Now with all the good things to say about the lodge, surely there must be some negatives? Yes, there is one negative Рthe lodge does not have filter coffee! In this day and age, surely this is not too difficult to serve. It need not be available at all times, but there should be filter coffee available before the morning game drive, at breakfast and lunch Рinstant coffee is not real coffee! All one need is some real coffee beans, a coffee grinder, a percolator or cafeti̬re or any other similar product. Come on, Elephant Rock, it can be done!
PS - The Lodge has done it with good coffee, from a French Press the order of the day now !

Wednesday, May 4, 2011

Montusi Mountain Lodge

Montusi Mountain Lodge is a venue in my favourite more scenic northern part of the uKhahlamba Drakensberg Park that is a really delightful holiday destination. Ten years ago this farm was overgrown with wattle trees – with foresight and a great deal of hard work Anthony Carte and his family have transformed this into a beautiful retreat with lovely indigenous gardens and really comfortable cosy thatched chalets. Each of the 14 individual garden suites has their own patio and panoramic views of the surrounding mountains and more distant Drakensberg Amphitheater. Each unit comfortably appointed with kingsized beds, a comfortable lounge with fireplace, TV, drinks fridge and a tea / coffee station. The bathrooms have both a bath and shower. Consideration for the oft frequent hail storms during summer are covered car-ports at each chalet.

Family run, with willing and most friendly staff we were soon ensconced in our rooms and ready for - a walk on the property - a hike from the Thendele Car Park in the Royal Natal Park to the base of the Tugela Falls - or for the really adventurous and fit , a drive around to Witsieshoek and a climb to the summit of the Amphitheater up the 2 chain ladders to the top. What a view!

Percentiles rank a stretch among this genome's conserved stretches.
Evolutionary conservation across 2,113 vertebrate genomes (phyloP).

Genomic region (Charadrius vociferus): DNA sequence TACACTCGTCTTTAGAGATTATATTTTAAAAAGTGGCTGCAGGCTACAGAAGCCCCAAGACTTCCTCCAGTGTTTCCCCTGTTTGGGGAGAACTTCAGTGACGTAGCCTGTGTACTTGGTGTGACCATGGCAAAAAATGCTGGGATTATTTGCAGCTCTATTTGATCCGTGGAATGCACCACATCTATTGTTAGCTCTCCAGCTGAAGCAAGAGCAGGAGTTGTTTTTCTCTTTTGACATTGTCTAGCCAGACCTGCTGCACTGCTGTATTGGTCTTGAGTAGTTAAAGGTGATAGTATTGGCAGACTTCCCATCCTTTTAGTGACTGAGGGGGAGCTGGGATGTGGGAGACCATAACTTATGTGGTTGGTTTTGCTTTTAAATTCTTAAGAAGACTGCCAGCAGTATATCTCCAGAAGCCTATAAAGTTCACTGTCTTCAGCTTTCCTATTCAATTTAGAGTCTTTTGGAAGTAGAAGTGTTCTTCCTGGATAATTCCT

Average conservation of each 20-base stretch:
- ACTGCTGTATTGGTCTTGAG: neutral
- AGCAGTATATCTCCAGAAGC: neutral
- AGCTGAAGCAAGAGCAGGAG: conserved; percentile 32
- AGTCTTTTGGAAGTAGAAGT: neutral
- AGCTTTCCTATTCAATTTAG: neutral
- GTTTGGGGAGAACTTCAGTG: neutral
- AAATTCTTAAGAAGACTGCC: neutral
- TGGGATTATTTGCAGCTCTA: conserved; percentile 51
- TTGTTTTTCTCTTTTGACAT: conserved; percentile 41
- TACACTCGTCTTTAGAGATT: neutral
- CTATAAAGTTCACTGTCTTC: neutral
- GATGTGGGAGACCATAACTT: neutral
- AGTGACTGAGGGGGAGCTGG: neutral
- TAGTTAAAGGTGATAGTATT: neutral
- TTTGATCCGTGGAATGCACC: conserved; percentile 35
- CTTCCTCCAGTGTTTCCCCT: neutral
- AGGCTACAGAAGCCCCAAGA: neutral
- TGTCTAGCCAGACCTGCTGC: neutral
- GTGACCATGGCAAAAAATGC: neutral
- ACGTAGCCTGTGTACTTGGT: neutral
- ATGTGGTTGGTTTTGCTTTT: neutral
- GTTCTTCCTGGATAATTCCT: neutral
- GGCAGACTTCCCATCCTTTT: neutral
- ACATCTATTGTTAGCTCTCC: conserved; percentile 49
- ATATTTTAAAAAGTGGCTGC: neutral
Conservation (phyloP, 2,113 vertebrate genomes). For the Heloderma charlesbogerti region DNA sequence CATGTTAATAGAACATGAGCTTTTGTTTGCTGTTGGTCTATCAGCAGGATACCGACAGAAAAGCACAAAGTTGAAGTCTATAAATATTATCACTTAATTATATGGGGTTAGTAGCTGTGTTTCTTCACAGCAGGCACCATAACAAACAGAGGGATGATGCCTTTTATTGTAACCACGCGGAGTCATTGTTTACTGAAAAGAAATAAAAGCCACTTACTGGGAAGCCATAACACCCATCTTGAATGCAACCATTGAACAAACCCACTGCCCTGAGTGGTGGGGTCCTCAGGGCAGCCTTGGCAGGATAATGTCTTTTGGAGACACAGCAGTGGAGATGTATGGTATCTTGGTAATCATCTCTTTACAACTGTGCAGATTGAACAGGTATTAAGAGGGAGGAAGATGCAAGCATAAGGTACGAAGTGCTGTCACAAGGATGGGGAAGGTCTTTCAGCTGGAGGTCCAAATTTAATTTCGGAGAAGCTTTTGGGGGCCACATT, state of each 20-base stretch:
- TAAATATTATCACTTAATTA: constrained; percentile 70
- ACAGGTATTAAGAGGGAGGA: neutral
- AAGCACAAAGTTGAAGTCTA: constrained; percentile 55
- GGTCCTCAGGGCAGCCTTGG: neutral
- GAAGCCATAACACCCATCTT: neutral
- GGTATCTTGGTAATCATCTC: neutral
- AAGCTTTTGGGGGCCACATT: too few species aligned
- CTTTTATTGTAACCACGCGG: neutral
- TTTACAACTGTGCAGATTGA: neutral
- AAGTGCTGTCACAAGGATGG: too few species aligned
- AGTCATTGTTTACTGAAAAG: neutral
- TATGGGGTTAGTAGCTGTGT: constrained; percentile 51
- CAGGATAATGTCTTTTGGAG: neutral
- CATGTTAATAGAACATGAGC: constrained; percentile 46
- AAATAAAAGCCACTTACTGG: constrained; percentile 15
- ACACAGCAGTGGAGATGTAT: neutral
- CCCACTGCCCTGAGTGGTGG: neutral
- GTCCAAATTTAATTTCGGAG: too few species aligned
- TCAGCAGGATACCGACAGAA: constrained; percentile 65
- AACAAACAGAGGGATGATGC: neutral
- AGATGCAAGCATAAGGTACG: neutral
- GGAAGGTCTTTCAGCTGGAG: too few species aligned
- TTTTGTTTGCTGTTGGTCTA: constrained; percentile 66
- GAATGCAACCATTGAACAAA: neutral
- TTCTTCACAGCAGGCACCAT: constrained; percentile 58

There are a lot of activities – hiking on the many trails, (some San Rock Art sites here too) horse riding, fishing, swimming in the rock pools, tennis, mountain biking and adventure activities at the nearby centre where one can go on a canopy tour, bungee jumping or shooting paint balls. We took it easy and relaxed, gentle stroll enjoying the fresh mountain air.

The main lodge has a large comfortable lounge – fireplaces, a library and superb afternoon tea and cake. An intrigueing “painting” – sand glued to the base in varied colours of heavy metals – the ‘sand’ sourced from Richards Bay Minerals – all shimmery when lit is amazing, credit to the artist.

Dinner a splendid affair with a choice of starters, mains and desert , accompanied by a delightful bottle of wine. We returned to our chalets just before the rain came pouring down. What a lovely sound as I drifted off to sleep. With so much to do our time in the mountains was too short – Montusi Mountain Lodge is a place where one could spend a number of days, revitalizing and relaxing in peaceful, comfortable surroundings.